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May 22, 2014
5 Pitfalls to Avoid When Screening Applicants' Backgrounds
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A good background screening policy should be implemented into every organization's hiring process, as this can help reduce the risk of a bad or unsafe hire.
There are some pitfalls in screening applicants' backgrounds that employers must be aware of and avoid in order for the process to be effective and compliant.
1: Not getting authorization to perform the search. This mistake can result in a lawsuit! One of the key responsibilities of the employer is to disclose any screening process to the applicant. Employer must disclose in writing to applicant that they will be the subject of a background report as part of the employment selection process.
This document needs to stand alone, it does not need to be part of the employee handbook or the application.
2. Using information that is not relevant to the job position. A person who is applying as a heavy machinery driver may not need a credit check, but he would need a Motor Vehicle Records check and a drug test. Establish relevant screening for each position in your company. This will go a long way toward maintaining practices that are not discriminatory and protecting the workplace.
3. Assuming that all background screening companies are the same. Background screening companies vary widely in the quality and accuracy of their practices and reports. Choose a company that has been in business a long time, that is accredited by the National Association of Professional Background Screeners (NAPBS), and that has private investigators on staff.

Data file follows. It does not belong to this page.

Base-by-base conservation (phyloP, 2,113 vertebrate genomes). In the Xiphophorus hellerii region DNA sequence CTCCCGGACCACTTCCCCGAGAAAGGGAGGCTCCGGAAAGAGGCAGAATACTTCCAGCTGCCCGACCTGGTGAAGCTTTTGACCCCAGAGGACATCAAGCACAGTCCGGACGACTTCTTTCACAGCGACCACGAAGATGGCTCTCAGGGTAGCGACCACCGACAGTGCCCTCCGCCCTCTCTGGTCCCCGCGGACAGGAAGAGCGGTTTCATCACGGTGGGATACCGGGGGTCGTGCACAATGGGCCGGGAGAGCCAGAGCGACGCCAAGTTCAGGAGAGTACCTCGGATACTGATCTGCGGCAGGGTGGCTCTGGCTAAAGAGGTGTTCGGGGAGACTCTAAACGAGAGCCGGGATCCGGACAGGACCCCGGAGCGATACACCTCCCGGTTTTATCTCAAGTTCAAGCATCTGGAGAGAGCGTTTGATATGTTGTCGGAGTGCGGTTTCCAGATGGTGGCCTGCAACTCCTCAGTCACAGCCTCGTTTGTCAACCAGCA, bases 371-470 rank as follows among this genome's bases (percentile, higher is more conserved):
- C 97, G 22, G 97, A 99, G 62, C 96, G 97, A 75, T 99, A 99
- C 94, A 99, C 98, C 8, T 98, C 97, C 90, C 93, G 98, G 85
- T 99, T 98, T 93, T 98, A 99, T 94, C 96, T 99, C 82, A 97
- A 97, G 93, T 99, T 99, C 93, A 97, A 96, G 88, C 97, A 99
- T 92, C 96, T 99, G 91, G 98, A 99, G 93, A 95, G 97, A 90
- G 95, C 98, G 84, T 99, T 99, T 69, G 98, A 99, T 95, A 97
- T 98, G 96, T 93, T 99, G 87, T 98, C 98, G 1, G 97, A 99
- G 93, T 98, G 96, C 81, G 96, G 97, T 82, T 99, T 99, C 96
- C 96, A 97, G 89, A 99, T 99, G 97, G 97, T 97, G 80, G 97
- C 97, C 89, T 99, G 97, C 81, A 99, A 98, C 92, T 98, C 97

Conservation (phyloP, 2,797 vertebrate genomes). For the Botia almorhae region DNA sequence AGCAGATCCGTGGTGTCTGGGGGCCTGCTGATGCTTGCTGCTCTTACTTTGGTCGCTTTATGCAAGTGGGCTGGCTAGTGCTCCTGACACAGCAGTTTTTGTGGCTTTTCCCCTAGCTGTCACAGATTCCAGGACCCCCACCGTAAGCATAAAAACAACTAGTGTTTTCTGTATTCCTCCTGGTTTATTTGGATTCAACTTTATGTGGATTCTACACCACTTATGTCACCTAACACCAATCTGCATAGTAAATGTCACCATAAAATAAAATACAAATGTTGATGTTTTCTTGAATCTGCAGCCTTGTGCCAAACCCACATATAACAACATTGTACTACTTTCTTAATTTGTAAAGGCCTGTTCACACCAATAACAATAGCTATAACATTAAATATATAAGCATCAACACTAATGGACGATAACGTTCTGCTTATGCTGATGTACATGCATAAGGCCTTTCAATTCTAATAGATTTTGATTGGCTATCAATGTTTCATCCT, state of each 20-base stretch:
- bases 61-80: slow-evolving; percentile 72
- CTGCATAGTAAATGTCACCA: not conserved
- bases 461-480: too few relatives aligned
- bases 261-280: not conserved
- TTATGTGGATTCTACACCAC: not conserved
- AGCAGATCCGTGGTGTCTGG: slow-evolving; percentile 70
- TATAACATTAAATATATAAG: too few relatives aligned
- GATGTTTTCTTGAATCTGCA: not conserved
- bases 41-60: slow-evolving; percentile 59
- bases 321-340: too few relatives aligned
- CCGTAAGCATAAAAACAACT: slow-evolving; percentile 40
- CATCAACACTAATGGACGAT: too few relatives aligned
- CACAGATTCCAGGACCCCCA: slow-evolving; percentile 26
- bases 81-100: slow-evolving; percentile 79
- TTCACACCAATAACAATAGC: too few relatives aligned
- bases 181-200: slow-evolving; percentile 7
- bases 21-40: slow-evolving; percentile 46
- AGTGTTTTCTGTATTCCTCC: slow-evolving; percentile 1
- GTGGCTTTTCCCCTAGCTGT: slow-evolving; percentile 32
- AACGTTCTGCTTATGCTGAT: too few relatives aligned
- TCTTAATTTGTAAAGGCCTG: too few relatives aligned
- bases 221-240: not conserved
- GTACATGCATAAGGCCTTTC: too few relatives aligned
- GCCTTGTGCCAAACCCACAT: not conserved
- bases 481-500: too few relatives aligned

4. Screening in an unorganized manner
Companies that do not have a consistent pre-employment screening policy set up as part of their hiring best practices are making a big mistake. A hiring manager cannot choose to run checks on some applicants and ignore checking others, because of EEOC guidelines, and overall good sense. Screen everyone in the same manner, and have a list of the type of screening that is performed for each job function. For example, do not just screen for criminal history if you have a ‘feeling in your gut’. That can cost you BIG!
5.Omitting adverse action procedures. When deciding not to hire a person based in whole or part on information obtained from their background screen, make certain you are sending a pre-adverse action letter, followed by an adverse action letter. Do this every time. These simple actions will maintain your compliance and can protect you from litigation down the road.
Don't fall victim to these background screening pitfalls! Take some time up front to create a good background screening process for screening applicants' backgrounds. The results will be worth the time, and you will reap the reward of honest employees and a safe workplace!
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